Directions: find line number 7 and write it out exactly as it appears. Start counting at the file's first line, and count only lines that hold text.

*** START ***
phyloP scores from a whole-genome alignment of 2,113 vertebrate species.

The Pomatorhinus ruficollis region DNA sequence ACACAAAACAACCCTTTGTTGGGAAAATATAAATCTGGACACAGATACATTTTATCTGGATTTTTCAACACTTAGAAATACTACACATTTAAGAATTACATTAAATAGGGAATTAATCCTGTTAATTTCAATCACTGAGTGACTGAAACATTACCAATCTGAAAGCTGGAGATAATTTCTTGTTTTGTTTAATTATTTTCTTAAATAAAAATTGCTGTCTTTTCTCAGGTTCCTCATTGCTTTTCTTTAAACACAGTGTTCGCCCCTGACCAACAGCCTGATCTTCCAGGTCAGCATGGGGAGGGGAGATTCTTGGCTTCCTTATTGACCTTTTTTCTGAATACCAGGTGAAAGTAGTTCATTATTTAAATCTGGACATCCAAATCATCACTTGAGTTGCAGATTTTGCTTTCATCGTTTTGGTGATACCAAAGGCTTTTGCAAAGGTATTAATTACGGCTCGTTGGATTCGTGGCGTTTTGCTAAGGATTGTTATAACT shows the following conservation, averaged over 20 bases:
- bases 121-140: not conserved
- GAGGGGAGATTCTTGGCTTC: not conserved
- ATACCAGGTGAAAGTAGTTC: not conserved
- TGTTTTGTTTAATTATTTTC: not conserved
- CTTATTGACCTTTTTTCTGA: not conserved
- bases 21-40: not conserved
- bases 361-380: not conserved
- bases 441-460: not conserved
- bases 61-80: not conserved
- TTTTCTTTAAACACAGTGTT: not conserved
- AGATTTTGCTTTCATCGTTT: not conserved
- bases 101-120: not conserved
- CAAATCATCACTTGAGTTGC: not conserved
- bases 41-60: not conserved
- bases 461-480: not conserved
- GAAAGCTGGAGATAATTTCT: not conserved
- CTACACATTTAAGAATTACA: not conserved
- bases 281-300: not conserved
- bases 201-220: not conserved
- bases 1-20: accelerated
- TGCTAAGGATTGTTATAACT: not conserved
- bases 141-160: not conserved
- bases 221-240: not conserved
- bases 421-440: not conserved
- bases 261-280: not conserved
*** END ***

- CTTATTGACCTTTTTTCTGA: not conserved